3. The next area to explore is her design and style preferences. Not every bloke is an expert in the latest fashion trends, but you might notice specific patterns if you pay a little bit of attention to her wardrobe. Does she wear classic dresses or is she comfortable with just jeans and T-shirts? Does she gravitate towards specific colours or prefers floral patterns? All these little clues will help your jeweller suggest a more appropriate cut for the stone and work out the right design for the ring band. 

Remember that design is a process of elimination. If you are unsure what she might like, it would be very worthwhile to approach this problem from the other end and tell your jeweller what she does not like first. This would make their job easier. 

When it comes to designing jewellery, apart from the obvious decisions about the materials and the stone, the jeweller has to make many other choices:

  • How to set the stone: claws or bezels, tension setting, a half-bezel, quarter-bezel, flush set, etc.
  • Style of ring, Halo, Solitaire, Bold, Traditional, Modern, Refined, Classy, Artsy, etc

Don't worry if these terms don't mean much to you at the moment. When you sit down with your jeweller for the first time, they will be able to show you examples of each approach from their portfolio. (And that's how you'll know that your jeweller is on the ball, so to speak.)

During your first consultation, don't be afraid to ask questions at this stage. It's a perfect opportunity to clarify things and evaluate different ideas before committing to sourcing a particular stone and settling on a design. For example, during the initial consultation at Red Cloud Jewels, our head jeweller explains the whole design process and asks clients leading questions to fill out the design brief. He then finds three alternative options for the stone and the right materials to fit the client's budget before moving on to the next stage.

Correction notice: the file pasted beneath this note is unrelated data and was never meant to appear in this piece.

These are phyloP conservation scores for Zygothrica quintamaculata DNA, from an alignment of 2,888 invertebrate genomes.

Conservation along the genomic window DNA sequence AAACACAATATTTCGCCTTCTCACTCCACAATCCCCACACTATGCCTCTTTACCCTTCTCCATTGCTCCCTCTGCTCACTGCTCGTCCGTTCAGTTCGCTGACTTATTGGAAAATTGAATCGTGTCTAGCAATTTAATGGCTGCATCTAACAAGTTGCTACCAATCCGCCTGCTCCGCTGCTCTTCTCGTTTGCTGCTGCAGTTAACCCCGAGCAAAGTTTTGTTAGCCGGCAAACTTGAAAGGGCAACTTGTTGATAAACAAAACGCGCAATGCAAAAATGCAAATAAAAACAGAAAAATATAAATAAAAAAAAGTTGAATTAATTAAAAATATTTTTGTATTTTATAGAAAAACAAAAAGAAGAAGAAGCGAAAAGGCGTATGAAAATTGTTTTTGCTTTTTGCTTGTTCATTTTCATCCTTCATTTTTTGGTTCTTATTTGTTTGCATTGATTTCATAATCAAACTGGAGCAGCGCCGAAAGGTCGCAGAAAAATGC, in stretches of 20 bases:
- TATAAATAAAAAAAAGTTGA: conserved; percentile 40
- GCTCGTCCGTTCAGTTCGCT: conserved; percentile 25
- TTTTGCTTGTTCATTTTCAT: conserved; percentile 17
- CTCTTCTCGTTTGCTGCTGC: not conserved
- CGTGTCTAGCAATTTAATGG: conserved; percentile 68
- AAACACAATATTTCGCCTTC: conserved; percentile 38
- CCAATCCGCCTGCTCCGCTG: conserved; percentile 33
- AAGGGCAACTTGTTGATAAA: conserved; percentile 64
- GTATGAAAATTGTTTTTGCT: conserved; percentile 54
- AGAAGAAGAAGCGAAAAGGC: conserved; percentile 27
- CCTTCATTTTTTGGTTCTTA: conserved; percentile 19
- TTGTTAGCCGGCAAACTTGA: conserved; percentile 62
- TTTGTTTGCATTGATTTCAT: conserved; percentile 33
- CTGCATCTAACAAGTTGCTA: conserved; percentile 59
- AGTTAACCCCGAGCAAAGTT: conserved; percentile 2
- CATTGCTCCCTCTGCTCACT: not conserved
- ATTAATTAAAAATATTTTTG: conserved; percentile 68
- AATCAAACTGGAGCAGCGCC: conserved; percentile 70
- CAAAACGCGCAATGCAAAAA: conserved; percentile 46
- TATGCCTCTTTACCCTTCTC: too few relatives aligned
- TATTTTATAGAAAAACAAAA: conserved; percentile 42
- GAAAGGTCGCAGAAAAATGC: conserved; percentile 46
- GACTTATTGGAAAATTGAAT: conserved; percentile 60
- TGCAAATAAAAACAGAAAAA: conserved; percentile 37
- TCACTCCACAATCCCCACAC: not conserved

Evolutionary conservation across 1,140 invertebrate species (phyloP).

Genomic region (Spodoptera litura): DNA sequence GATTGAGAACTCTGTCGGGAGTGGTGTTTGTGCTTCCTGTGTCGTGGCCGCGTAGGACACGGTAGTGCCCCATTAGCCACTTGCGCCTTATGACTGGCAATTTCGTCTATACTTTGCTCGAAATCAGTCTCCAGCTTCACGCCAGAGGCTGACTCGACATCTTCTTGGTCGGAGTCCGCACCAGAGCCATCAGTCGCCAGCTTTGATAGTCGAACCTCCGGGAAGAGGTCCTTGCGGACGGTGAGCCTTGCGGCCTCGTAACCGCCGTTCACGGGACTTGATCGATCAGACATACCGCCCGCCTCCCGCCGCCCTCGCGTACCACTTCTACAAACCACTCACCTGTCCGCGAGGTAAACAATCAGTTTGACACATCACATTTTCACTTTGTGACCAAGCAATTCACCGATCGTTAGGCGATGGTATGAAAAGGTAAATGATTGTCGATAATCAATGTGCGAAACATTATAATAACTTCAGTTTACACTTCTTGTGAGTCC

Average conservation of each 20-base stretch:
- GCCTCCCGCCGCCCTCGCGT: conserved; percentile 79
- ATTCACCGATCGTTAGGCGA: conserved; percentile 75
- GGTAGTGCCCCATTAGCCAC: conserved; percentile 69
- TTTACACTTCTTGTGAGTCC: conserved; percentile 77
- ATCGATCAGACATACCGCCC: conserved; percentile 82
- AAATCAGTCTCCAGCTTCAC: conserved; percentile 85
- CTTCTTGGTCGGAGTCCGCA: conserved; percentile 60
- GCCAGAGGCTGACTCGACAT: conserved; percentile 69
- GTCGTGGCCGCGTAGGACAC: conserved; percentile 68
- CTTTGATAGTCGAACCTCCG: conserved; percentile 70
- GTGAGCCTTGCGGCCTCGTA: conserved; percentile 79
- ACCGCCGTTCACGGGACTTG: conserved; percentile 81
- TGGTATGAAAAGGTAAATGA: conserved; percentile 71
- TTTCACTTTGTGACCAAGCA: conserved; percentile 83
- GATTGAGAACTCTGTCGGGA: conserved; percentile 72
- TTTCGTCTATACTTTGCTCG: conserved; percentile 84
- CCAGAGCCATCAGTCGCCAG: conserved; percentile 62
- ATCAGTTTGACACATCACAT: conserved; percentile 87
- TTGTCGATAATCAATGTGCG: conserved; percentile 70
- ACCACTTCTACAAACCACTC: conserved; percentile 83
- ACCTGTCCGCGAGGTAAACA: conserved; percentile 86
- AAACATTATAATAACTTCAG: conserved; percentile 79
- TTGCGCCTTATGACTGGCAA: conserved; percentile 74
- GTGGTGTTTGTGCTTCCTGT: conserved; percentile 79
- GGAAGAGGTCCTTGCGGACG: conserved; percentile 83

Remember that the better your brief is, the easier and more enjoyable the whole experience will be for you and your fiancé. 

However, if you are not 100% sure you have enough information for your jeweller, it is not the end of the world. Just approach this exercise with an open mind and let your jeweller work out the best solution within your budget. At the end of the day, they have a lot more experience in that area.

What to Expect Timewise

Before COVID, when the supply chain was more or less predictable, it was pretty easy to work out a timeframe of how long it would take to source the raw materials. Four to five weeks was considered a typical turnaround time from your deposit payment to the day when you collect your bespoke engagement ring.

At the moment, we ask our clients to add another two to three weeks to this timeframe to be on the safe side. This extended timeframe of six to eight weeks is quite common now across the whole industry.

What About the Warranty?

Warranty is another essential point to consider, whether you're buying a

ring online or in a shopping centre or commissioning it through a local jeweller. Remember to enquire about the warranty and find out what it covers and for how long. This factor may affect your decision, too. For example, at Red Cloud Jewels, we offer a lifetime warranty on manufacturing, but this may not be the case elsewhere, especially if you're purchasing your ring online. 


This is the last but not the least point to consider. We are not in the position to give you comprehensive advice about insurance on an engagement ring purchased elsewhere, but it is worthwhile to mention that for our clients, we offer insurance backed up by a highly regarded jewellery insurance provider called Q Report. They provide several options, including loss coverage, theft coverage, damage coverage, etc. The best bit is that we can organise it on your behalf well before your masterpiece leaves our atelier in Agnes Water.


  1. When it comes to finding a perfect engagement ring, there are multiple options available: online, retail, jeweller, etc.
  2. Work out your budget first and consider your time frame and other factors (import duties), etc. If you choose to commission your ring, prepare your brief.
  3. Remember the 4C's framework and be realistic about what you can afford.
  4. Don't ignore warranty and insurance. Remember, quality is always reflected in the price, so if you're getting a bargain, there is a good reason for it.
  5. If you don't know where to start, contact our head jeweller, Wayne Doyle, for an obligation-free consultation.